Tuesday, 18 October 2016
First viewed : 26 September 1981
This became one of the great success stories of the early eighties despite having one of the most charmless presenting line-ups ever.
It was the brainchild of Jeremy Beadle who developed it with US producer Michael Hill after the BBC rejected the pilot for a similar show. It was the first practical joke show since the demise of Candid Camera but it was also influenced by Crackerjack and Tiswas in the studio-based sections. Beadle himself , a malevolent gnome-like figure, presented it assisted by the appalling Matthew Kelly ( initially with a broken leg sustained in a parachute jump which sadly didn't finish him off ) , the equally odious Henry Kelly who came across as an Irish used car salesman and most incongruously, the frumpy Sarah Kennedy who seemed more suited to a BBC 2 arts programme than something as stridently lowbrow as this. Perhaps Beadle saw her presence as a trick in itself .
Some of the set-ups were quite funny and for me were the only bits worth watching in a show that ran at a frantic pace so I never loved it.
It ran for four years but as it relied so much on surprise, it had a built in obsolescence factor and all three of Beadle's co-presenters recognised this and got out while the going was good, After one season with a new team featuring the supremely annoying Rustie Lee the show was put to bed in 1985.
Monday, 17 October 2016
First viewed : 27 September 1981
I wouldn't normally be watching a party conference at the tender age of 16 but this one was different. The whole family were in the room to watch one of the most pivotal moments in recent political history.
Ever since Labour's defeat to Margaret Thatcher in 1979 one figure had dominated debate within the party, our friend Anthony Wedgewood Benn. He had led the movement to change the rules under which the party leader was elected in 1980. Jim Callaghan promptly resigned to allow his succcessor - Dennis Healey he hoped - to be elected before the changes came into effect. Having been heavily defeated in the leadership contest of 1976 Benn decided to bide his time and support venerable old leftie Michael Foot instead. Foot won and Healey had to settle for the deputy leadership , a very poor consolation prize. Who now remembers Edward Short, Harold Wilson's deputy from 1972 to 1976 ?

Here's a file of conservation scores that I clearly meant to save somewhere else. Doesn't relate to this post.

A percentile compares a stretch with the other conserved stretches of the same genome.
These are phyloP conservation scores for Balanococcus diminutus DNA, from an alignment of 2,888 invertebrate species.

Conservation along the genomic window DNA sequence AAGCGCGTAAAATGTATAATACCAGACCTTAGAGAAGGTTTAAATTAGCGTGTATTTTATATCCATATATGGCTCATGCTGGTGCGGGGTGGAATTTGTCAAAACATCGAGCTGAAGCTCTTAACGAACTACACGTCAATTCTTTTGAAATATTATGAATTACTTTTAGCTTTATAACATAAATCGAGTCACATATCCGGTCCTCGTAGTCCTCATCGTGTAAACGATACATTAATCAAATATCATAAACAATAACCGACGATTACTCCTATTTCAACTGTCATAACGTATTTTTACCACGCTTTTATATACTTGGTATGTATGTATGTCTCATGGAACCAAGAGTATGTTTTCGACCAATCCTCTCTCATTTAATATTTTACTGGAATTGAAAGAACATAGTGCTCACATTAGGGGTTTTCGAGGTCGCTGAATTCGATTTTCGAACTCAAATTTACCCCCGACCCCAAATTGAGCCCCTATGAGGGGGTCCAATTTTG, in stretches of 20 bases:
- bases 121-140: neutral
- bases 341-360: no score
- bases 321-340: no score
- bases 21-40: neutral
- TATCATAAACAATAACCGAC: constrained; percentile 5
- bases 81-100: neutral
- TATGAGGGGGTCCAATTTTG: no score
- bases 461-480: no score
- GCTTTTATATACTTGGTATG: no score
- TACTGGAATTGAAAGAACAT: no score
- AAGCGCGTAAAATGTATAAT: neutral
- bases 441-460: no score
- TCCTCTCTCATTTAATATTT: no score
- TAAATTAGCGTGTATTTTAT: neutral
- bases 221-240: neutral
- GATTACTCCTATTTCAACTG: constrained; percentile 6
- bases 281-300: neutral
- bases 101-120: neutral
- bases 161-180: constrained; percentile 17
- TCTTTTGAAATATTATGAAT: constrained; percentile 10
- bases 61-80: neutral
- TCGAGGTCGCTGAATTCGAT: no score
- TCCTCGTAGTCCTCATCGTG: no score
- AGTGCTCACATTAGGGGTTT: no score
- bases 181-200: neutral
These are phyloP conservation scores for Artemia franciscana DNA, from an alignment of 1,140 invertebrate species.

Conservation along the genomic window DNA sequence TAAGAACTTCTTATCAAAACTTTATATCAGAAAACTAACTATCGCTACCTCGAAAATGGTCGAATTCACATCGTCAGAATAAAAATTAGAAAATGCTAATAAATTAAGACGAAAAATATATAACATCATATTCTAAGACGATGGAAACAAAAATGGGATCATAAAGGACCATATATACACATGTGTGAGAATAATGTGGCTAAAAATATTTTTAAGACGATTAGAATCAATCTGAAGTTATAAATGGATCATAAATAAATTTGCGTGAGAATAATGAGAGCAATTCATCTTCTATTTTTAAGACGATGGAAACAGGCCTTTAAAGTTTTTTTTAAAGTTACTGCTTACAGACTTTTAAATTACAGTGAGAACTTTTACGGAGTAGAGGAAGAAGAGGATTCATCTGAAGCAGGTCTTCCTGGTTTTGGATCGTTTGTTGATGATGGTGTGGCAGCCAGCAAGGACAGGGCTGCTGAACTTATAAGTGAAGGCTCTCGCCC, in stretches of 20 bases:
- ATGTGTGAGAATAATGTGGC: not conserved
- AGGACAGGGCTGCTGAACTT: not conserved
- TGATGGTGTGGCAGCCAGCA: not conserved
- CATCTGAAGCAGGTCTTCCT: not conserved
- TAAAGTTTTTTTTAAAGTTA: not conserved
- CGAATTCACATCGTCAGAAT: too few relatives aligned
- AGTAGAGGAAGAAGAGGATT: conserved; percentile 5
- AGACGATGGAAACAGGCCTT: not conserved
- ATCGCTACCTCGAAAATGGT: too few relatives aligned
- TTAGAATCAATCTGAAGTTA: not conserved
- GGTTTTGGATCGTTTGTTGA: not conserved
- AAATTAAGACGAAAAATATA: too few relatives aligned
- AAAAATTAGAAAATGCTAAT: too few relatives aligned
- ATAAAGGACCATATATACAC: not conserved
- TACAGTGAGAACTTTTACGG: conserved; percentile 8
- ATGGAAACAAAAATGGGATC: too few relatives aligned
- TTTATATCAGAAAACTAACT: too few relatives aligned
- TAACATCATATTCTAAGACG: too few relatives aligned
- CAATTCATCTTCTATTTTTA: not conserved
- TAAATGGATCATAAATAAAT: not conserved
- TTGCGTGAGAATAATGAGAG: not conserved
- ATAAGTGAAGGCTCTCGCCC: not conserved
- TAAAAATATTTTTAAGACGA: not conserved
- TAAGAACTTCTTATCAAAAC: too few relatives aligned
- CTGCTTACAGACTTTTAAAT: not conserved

Nevertheless once the new rules were in place in 1981, Benn made the momentous decision to challenge Healey, ignoring an invitation from an incandescent Foot to directly challenge him instead. That set the stage for a furious internecine contest out of all proportion to the paltry prize on offer. Healey had the support of most of the MPs and Benn was the darling of the activists so both men went after the third part of the electoral troika, the unions' block votes, to decide the winner and as many saw it the fate of the party. A third candidate, the obnoxious John Silkin , threw his hat into the ring but was never a serious contender.
With excitement at fever pitch, the NEC decided to start the Party Conference a day early and get the count and announcement of the result out of the way before the Conference proper began. The Newsnight team moved in to cover the declaration live on BBC2 that Sunday evening.
In an atmosphere of unbearable tension the chairman ground his way through the figures to announce the narrowest of wins - less than one percentage point - for Healey. What had made the difference was the decision of a number of Labour MPs on the so-called "soft" Left to abstain , most notably everyone's tip as heir apparent, Neil Kinnock. Far closer to Benn on policy, they had walked to the brink of the abyss with him and then drawn back.